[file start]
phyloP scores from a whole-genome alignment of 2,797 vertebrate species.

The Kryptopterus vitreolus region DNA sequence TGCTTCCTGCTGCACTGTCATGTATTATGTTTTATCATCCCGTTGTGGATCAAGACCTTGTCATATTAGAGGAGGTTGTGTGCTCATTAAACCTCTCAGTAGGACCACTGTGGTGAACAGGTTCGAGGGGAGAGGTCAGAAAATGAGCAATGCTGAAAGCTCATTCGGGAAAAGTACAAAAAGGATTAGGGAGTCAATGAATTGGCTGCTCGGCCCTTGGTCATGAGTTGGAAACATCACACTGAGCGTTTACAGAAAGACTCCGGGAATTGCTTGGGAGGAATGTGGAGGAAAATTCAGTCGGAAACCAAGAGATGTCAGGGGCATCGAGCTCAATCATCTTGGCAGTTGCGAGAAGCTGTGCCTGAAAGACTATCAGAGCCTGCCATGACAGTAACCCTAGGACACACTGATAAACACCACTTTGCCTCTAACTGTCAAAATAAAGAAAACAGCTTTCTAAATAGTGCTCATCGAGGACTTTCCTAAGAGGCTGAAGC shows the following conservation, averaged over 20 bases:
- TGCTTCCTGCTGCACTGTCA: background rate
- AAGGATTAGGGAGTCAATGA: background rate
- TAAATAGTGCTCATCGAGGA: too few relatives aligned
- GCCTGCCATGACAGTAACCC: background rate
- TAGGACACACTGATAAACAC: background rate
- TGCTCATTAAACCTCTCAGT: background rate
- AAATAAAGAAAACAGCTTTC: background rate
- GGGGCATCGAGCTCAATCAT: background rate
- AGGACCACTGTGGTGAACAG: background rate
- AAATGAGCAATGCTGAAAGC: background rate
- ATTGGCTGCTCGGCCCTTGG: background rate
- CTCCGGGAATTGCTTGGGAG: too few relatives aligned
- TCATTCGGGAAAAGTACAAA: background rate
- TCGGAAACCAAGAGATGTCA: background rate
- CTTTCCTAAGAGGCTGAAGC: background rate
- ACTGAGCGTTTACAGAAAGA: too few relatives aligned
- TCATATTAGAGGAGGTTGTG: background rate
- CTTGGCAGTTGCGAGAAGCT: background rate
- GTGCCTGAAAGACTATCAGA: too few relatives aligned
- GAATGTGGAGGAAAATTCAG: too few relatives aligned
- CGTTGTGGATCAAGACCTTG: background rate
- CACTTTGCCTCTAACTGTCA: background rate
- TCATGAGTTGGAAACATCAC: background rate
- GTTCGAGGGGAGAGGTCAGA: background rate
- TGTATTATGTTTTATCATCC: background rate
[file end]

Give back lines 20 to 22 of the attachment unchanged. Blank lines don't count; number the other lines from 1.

- CTTGGCAGTTGCGAGAAGCT: background rate
- GTGCCTGAAAGACTATCAGA: too few relatives aligned
- GAATGTGGAGGAAAATTCAG: too few relatives aligned